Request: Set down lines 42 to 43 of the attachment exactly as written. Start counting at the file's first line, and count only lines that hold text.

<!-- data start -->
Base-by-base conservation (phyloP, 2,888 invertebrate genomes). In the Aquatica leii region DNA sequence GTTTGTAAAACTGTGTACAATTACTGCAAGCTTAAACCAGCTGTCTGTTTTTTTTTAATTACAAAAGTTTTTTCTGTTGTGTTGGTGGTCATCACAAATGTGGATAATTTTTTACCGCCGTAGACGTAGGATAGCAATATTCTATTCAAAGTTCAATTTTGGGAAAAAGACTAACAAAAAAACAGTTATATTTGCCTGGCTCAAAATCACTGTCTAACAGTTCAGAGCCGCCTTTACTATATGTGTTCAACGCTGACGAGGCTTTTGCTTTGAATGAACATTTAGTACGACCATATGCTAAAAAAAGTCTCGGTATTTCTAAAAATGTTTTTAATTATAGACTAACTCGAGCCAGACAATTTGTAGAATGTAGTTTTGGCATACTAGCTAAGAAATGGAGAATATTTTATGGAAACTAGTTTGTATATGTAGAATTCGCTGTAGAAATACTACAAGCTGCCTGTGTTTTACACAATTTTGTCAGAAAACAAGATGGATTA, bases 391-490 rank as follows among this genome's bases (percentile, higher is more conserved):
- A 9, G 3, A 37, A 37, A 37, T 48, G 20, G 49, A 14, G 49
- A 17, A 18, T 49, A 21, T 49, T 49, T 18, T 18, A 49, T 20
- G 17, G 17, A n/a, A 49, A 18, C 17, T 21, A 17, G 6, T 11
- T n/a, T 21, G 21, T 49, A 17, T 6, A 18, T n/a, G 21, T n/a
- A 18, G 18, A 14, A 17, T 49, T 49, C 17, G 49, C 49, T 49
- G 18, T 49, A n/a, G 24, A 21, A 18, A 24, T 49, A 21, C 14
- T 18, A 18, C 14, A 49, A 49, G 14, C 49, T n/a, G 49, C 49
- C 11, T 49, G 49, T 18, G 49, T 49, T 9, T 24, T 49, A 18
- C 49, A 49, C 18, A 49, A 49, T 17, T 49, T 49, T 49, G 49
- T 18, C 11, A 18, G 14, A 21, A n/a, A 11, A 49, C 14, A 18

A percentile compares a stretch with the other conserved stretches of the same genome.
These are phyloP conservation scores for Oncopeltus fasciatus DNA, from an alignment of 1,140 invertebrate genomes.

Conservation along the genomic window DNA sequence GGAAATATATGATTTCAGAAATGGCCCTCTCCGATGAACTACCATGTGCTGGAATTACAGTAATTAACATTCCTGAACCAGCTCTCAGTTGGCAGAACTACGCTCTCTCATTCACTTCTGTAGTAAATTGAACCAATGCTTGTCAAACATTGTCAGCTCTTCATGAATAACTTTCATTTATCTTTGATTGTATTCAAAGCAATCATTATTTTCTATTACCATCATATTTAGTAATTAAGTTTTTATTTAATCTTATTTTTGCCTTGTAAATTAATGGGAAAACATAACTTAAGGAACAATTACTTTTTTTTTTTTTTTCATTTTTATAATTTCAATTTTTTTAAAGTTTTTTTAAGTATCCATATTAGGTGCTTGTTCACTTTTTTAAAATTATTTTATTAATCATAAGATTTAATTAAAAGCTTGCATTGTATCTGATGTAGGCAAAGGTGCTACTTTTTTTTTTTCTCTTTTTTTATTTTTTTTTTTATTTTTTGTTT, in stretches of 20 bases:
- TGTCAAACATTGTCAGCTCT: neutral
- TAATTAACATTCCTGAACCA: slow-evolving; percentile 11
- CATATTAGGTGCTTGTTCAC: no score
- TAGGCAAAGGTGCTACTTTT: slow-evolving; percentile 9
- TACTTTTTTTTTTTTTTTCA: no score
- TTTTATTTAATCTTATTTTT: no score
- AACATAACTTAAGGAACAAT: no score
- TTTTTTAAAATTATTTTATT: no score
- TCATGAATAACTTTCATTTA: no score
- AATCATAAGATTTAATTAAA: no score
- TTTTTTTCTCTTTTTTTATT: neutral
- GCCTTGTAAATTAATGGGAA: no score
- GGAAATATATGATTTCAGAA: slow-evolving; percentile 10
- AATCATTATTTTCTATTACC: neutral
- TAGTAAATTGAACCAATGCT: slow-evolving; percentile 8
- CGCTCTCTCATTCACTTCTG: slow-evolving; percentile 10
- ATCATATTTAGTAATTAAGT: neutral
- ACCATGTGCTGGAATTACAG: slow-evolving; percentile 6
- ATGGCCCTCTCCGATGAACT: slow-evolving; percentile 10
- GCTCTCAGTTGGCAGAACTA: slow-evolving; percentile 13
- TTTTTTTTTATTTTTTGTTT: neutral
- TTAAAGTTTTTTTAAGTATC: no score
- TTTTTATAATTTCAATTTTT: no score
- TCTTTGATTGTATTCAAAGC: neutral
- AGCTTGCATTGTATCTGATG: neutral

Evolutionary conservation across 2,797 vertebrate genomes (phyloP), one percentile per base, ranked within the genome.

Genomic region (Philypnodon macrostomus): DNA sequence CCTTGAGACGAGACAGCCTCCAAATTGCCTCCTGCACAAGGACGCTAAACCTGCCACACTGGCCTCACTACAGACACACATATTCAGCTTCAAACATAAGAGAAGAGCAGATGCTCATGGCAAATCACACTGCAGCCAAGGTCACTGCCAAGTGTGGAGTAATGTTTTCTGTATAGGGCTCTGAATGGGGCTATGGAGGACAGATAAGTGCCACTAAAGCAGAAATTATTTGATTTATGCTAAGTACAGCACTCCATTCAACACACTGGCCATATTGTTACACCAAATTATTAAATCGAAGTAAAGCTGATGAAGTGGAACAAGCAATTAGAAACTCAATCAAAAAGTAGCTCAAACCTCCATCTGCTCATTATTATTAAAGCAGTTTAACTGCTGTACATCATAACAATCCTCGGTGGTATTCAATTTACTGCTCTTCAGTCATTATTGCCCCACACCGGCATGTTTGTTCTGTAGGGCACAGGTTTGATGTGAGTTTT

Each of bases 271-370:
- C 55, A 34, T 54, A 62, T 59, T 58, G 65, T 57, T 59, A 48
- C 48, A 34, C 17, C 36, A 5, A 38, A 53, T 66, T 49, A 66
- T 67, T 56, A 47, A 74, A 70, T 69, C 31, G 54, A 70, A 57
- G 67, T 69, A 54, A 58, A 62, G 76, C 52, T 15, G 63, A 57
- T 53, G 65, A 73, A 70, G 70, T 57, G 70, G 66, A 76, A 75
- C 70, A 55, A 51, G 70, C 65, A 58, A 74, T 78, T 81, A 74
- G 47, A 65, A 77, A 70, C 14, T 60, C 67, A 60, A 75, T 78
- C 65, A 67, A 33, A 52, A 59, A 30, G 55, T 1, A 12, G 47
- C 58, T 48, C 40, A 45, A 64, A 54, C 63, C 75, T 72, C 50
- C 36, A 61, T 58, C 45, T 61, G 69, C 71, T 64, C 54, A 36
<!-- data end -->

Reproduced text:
Each of bases 271-370:
- C 55, A 34, T 54, A 62, T 59, T 58, G 65, T 57, T 59, A 48